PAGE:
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Kearney v. McDonnell

United States District Court, W.D. New York

September 18, 2014



FRANK P. GERACI, Jr., District Judge.

Pro se Plaintiff Richard Kearney filed this action under 42 U.S.C. § 1983, alleging that Defendants, three employees of the New York State Department of Corrections and Community Supervision ("DOCCS") facility in Attica, New York, violated his constitutional rights. The Complaint stems from an incident on or about November 9, 2008, where Plaintiff alleges that while he was an inmate at the Attica Correctional Facility, the Defendants utilized excessive force against him, and then falsely filed disciplinary reports against him to cover up the alleged incident. Because Plaintiff failed to exhaust his administrative remedies before commencing this action, Defendants' Motion for Summary Judgment (Dkt. # 27) is granted, and this case is dismissed with prejudice.


The standard for ruling on a summary judgment motion is well known. A party is entitled to summary judgment "if the movant shows that there is no genuine issue as to any material fact and that the moving party is entitled to a judgment as a matter of law." Fed.R.Civ.P. 56(a). "[W]here the nonmoving party will bear the burden of proof at trial on a dispositive issue, a summary judgment motion may properly be made in reliance solely on the pleadings, depositions, answers to interrogatories, and admissions on file." Celotex Corp. v. Catrett, 477 U.S. 317, 324 (1986) (internal quotation marks omitted).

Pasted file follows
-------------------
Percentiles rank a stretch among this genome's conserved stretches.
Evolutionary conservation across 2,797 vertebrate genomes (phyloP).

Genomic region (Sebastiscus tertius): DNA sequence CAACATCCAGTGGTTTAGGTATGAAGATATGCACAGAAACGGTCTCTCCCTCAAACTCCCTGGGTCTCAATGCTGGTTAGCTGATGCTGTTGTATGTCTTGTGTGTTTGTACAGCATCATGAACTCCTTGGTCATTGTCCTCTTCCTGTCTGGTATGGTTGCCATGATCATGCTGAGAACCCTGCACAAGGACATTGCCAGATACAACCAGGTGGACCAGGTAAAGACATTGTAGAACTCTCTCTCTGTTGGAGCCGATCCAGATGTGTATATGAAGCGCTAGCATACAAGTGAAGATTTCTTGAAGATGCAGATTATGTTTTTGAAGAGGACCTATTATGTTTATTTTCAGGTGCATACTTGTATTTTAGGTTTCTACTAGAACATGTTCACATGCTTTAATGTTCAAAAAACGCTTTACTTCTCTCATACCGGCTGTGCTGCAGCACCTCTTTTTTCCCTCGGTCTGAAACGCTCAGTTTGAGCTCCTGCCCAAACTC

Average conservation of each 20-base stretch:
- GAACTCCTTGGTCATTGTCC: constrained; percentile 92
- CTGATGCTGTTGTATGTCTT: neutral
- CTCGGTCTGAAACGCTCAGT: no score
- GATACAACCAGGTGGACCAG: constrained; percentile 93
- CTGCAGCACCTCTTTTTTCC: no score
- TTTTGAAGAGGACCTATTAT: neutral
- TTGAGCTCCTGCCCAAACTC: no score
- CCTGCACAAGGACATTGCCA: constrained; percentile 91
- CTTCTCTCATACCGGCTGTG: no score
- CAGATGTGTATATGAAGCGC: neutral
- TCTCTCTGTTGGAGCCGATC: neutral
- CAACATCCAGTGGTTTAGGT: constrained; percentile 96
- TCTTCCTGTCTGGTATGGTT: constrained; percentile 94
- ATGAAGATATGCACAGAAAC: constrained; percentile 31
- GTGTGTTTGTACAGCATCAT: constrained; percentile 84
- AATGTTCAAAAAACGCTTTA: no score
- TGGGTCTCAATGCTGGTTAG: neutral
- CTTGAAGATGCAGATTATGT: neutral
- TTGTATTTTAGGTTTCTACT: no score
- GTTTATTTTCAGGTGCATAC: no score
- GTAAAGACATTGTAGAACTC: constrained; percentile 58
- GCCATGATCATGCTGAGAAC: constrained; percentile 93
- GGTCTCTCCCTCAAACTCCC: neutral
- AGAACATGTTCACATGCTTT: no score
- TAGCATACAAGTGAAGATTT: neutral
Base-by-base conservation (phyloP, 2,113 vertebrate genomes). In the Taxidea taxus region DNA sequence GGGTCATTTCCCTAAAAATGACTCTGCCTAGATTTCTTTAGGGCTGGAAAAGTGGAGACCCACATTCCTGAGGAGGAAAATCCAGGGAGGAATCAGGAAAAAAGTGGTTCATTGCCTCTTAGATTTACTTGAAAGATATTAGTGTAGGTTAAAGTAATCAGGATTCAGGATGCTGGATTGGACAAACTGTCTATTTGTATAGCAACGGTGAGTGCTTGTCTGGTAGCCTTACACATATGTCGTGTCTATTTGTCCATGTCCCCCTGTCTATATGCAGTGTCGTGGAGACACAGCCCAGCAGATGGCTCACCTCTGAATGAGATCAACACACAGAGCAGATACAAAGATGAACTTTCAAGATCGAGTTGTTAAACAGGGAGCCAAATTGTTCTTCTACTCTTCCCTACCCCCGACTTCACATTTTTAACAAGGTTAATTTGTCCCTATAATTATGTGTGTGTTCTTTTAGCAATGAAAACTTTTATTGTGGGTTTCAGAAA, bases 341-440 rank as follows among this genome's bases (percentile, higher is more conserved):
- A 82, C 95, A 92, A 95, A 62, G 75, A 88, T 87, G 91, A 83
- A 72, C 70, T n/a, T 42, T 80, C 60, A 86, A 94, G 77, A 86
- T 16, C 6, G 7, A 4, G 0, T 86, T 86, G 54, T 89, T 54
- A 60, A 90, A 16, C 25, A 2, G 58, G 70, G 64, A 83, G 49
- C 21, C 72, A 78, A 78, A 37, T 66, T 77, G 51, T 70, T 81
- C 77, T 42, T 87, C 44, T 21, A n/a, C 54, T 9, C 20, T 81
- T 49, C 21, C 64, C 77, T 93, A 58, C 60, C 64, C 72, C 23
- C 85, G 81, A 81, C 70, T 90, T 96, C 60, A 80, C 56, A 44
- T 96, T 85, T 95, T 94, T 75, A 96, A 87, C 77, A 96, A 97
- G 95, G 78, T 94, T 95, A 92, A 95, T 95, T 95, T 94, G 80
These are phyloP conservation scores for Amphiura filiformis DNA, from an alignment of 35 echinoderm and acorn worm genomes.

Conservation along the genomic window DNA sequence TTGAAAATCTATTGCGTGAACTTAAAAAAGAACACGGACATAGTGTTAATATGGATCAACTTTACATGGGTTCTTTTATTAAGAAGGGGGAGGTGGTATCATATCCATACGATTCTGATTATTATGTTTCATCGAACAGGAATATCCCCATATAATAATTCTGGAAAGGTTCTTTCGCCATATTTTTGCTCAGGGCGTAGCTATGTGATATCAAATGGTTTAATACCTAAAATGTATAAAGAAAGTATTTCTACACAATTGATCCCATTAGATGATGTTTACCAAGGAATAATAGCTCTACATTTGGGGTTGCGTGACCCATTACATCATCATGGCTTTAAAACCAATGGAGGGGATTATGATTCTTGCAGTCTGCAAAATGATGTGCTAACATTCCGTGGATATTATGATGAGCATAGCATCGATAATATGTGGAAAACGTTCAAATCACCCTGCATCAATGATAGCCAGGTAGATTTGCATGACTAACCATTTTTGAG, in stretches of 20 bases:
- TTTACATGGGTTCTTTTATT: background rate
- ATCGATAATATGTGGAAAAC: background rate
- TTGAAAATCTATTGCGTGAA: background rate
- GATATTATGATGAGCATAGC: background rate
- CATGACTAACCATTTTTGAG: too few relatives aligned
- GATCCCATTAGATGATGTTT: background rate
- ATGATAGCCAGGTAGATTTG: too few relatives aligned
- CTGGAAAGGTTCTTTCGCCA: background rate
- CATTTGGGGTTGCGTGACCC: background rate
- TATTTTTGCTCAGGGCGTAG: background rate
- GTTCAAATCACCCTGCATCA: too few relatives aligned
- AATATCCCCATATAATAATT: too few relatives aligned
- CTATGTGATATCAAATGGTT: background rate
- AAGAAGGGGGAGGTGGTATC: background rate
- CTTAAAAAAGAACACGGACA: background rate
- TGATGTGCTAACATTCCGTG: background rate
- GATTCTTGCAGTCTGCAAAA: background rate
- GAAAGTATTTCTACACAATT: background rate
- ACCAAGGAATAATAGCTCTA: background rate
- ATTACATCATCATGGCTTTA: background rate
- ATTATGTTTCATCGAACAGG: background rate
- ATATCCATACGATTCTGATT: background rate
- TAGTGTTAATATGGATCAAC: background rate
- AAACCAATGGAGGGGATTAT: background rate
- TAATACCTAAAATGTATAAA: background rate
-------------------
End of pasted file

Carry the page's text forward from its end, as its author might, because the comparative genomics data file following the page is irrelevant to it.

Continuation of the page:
When considering a motion for summary judgment, all genuinely disputed facts must be resolved in favor of the non-moving party. Scott v. Harris, 550 U.S. 372, 380 (2007). In order to establish a material issue of fact, the non-movant need only provide "sufficient evidence supporting the claimed factual dispute" such that a "jury or judge [is required] to resolve the parties' differing versions of the truth at trial." Anderson v. Liberty Lobby, Inc., 477 U.S. 242, 248-49 (1986) (quoting First Nat'l Bank of Ariz. v. Cities Serv. Co., 391 U.S. 253, 288-89 (1968)). Thus, the "purpose of summary judgment is to pierce the pleadings and to assess the proof in order to see whether there is a genuine need for trial.'" Matsushita Elec. Indus. Co., Ltd. v. Zenith Radio Corp., 475 U.S. 574, 587 (1986) (quoting Fed.R.Civ.P. 56(e) advisory committee's note on 1963 amendments). If, after considering the evidence in the light most favorable to the non-moving party, the Court finds that no rational jury could find in favor of that party, a grant of summary judgment is appropriate. Scott, 550 U.S. at 380 (citing Matsushita, 475 U.S. at 586-587).